Classic dishes are those that have stood the test of time: steak with Béarnaise, chicken Cordon Bleu, French onion soup are the first that pop into my mind. There’s a reason these dishes have outlived others—they’re delicious. A classic recipe has a distinct combination of flavors and/or features a certain cooking technique. I have great respect for the classics, which is why I have worked on this compilation with such fervor. But sometimes the classics get lost in our daily shuffle of menu choices. Often the method is too time-intensive for our “I have 20 minutes to get supper ready” schedules, or the grocery list is longer than our to-do list for the week, or perhaps the “old school” recipe is just too rich for our nutritionally sensitive palates. All good things worth preserving can be improved upon, however. Those classic techniques and classic flavor combinations can be updated, while at the same time still respecting how they came about.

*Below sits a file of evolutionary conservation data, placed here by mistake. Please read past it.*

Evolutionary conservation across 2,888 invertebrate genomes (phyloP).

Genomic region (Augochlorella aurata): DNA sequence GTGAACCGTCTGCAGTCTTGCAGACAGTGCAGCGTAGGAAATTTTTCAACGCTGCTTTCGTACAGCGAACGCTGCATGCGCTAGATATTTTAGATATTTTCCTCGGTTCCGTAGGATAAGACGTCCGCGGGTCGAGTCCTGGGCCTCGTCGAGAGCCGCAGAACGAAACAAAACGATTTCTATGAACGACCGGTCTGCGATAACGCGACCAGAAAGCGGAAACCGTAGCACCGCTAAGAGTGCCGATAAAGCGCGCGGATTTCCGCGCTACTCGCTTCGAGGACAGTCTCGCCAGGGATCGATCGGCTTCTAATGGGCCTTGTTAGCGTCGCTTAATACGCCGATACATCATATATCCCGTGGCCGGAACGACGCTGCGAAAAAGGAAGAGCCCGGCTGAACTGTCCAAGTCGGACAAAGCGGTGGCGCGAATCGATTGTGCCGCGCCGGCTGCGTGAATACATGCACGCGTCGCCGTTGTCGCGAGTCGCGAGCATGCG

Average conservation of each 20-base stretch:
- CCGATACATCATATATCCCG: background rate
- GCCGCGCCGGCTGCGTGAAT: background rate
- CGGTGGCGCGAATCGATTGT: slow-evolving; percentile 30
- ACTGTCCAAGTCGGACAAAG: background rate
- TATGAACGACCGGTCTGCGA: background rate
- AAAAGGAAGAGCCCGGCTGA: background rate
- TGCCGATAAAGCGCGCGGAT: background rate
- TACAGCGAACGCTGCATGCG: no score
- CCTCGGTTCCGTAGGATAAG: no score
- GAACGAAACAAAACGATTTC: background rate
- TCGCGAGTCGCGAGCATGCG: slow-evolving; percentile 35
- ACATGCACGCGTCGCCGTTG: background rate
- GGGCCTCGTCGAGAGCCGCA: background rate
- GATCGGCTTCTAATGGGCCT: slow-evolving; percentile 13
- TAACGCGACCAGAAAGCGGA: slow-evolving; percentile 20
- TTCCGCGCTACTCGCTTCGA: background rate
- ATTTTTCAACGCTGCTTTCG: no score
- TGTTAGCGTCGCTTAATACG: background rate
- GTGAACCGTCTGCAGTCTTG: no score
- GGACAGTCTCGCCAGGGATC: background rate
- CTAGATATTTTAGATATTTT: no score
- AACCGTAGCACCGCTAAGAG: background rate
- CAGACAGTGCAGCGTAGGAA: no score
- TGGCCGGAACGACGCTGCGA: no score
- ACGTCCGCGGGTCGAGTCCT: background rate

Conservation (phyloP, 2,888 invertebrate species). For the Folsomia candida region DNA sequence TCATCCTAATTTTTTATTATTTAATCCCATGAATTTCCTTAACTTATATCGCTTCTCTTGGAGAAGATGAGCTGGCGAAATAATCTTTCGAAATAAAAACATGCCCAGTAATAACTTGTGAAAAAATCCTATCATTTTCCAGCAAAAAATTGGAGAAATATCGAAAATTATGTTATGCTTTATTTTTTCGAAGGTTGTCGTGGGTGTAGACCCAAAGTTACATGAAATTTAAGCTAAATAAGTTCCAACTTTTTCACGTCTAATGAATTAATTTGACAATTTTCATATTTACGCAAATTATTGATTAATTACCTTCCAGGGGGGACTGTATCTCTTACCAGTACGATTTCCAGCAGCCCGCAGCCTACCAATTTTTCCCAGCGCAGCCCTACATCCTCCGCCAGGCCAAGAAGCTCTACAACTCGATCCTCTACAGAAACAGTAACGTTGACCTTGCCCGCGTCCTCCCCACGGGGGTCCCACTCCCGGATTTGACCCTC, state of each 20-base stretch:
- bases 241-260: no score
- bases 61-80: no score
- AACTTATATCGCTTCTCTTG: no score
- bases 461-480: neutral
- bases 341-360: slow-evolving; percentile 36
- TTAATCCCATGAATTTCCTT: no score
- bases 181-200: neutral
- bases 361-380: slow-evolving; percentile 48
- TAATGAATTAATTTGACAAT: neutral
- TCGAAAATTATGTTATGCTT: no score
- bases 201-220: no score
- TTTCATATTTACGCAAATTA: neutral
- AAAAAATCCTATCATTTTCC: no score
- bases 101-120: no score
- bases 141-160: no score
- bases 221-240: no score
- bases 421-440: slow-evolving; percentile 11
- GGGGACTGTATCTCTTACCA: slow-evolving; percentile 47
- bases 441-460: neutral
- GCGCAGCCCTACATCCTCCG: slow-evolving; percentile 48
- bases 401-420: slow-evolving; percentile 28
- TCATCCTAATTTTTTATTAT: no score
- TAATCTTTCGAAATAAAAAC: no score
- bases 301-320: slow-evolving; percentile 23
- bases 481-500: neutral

New Ways with the Classics Oh, I like the “old ways” too. In a professional restaurant kitchen, I’m more than happy to make lobster or shrimp bisque the old-fashioned way, by crushing the shells (which can be done in a giant industrial mixer!) to extract their flavor and proceed to make a giant mess. But in my home kitchen, my thinking and way of cooking changes. How can I make the same bisque without compromising flavor? (Check out the recipe on page 16 to find out how.) The “new ways” involve looking for efficiencies within the recipe or within the contemporary kitchen itself. I am looking to simplify techniques, but only if it makes sense and does not compromise flavor. Often, I am sticking to classic flavor combinations but presenting it in a different, sometimes healthier format—my Chicken Cordon Bleu Panini (page 39) is a particular favorite. At the same time, there are a number of recipes I wish to share with you that are simply classics in my own repertoire. They may not have a history on fine dining restaurant menus, but they may be staples of mine, consistently made over the years. respect for the craft I have learned so much from others as I write and share, and I recognize that discourse is vital to growing and finding “new ways” to cook. One of the most important things I’ve learned is that cooking is essentially a trade. We have glamorized cooking to some extent, on television and in beautiful cookbooks, and I am happy with that since it has allowed me to share what I do with the world. But cooking is a craft, a trade—it can takes years of practice, and when you write the exam for chef’s papers, you do it alongside other tradespeople like electricians and plumbers, who are required to fulfill an apprenticeship period before they can qualify themselves. I remind myself of this, and it keeps me humble. This business is not about self, it’s about hospitality—in other words, serving and catering to others. To be qualified means to respect techniques that work, and to practice them. Once I made the switch from savory cooking to baking, I found that my cooking improved because I had gained a deeper understanding of the science of what happens in the kitchen and the importance of technique. And getting to know the rules has also allowed me to bend and stretch them a bit, and understand when and where I can make changes and explain the “why” behind it. Enjoy In the end, what counts is that you enjoy the process of cooking as much as the end result. Regardless of whether you decide to master a new technique, try a new taste or read one of my tales geared toward showing you my reason for loving the recipe, what I wish most is that you build your own culinary memory, making some of the dishes in this book your own new classics.